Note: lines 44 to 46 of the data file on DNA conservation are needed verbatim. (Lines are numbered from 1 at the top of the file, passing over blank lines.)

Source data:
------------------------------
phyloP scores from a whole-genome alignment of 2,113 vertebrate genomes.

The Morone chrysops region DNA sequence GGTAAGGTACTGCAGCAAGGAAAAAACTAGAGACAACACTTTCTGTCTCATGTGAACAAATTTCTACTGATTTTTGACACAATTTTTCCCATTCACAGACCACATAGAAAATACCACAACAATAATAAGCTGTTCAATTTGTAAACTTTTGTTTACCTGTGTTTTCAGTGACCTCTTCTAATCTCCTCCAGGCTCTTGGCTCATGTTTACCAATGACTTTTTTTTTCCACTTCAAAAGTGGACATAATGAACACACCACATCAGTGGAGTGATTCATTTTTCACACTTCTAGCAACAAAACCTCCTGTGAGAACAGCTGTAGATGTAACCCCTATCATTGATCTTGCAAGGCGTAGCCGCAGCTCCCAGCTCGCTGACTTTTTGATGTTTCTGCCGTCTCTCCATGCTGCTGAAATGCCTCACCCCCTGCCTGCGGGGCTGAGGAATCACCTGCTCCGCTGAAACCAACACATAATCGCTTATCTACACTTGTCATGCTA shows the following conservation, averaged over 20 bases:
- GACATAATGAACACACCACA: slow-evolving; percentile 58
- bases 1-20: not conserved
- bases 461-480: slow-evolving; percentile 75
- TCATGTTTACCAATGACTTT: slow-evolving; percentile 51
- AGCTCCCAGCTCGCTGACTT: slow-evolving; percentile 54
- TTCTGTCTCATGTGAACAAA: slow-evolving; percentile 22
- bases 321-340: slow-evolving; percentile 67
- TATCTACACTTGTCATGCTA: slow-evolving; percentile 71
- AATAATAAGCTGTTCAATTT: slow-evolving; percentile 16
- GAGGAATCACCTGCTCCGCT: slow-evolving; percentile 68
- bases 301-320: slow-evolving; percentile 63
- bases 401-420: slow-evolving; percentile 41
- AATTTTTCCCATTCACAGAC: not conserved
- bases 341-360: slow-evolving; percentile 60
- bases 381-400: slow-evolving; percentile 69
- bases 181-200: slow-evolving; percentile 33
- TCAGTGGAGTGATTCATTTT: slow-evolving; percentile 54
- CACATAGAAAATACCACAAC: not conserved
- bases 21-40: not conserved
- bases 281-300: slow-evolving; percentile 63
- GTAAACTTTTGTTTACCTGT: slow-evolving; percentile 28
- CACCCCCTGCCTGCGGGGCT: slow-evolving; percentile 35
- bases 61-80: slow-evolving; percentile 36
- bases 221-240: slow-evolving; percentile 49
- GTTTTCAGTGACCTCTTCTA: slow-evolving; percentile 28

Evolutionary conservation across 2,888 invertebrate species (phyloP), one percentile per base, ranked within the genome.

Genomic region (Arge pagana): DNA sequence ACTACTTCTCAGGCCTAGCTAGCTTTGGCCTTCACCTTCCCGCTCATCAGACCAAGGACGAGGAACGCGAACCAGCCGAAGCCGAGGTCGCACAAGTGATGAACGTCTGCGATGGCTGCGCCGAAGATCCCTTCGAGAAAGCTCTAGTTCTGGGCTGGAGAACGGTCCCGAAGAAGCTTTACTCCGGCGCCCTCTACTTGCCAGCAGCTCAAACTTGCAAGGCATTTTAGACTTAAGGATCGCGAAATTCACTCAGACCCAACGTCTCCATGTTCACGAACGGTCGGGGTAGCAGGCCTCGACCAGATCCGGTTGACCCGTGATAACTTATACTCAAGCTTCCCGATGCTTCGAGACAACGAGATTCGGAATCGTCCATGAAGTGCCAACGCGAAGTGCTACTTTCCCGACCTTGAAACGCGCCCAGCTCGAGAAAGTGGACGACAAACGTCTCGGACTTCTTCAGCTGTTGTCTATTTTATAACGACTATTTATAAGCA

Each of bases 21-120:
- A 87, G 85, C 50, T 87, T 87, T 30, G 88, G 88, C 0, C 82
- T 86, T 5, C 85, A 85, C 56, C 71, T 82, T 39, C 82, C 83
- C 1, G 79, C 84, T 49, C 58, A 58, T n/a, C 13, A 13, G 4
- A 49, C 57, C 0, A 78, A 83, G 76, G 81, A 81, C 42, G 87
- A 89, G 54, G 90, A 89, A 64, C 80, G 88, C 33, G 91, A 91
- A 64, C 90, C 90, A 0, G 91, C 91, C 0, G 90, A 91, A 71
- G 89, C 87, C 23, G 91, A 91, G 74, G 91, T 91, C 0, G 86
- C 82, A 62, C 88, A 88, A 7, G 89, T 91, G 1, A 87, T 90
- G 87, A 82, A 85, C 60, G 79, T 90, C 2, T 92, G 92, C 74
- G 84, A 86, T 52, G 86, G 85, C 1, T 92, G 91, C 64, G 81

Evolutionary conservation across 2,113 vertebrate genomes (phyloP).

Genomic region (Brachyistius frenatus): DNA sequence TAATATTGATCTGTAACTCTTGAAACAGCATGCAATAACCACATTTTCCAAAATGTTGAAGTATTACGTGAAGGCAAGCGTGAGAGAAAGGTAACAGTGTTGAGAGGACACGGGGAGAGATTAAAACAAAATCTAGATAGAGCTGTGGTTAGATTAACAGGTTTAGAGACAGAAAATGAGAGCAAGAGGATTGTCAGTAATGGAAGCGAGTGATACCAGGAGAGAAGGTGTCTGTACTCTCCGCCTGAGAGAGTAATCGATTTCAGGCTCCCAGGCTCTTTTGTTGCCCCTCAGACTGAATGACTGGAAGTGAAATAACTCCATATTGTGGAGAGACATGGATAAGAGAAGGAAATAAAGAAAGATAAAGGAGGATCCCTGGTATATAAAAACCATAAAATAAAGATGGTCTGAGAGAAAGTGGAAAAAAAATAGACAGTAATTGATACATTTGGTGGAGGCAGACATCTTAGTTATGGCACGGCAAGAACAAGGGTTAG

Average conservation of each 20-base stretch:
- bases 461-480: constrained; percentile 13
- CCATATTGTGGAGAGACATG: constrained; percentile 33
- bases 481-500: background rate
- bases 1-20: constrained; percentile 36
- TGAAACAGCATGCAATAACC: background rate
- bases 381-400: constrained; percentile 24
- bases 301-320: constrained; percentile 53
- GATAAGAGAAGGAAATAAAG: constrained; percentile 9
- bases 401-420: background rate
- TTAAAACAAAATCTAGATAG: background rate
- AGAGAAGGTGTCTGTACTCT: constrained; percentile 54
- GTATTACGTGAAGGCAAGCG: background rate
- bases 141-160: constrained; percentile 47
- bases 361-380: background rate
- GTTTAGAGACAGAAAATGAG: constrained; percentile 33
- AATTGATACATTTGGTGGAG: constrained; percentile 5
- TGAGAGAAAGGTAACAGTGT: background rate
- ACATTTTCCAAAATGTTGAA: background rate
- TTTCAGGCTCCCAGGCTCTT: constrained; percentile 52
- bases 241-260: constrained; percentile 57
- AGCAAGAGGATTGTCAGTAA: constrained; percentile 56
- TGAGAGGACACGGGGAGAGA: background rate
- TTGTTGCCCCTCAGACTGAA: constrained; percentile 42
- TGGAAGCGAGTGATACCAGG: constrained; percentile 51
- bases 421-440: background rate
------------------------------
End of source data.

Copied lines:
- bases 461-480: constrained; percentile 13
- CCATATTGTGGAGAGACATG: constrained; percentile 33
- bases 481-500: background rate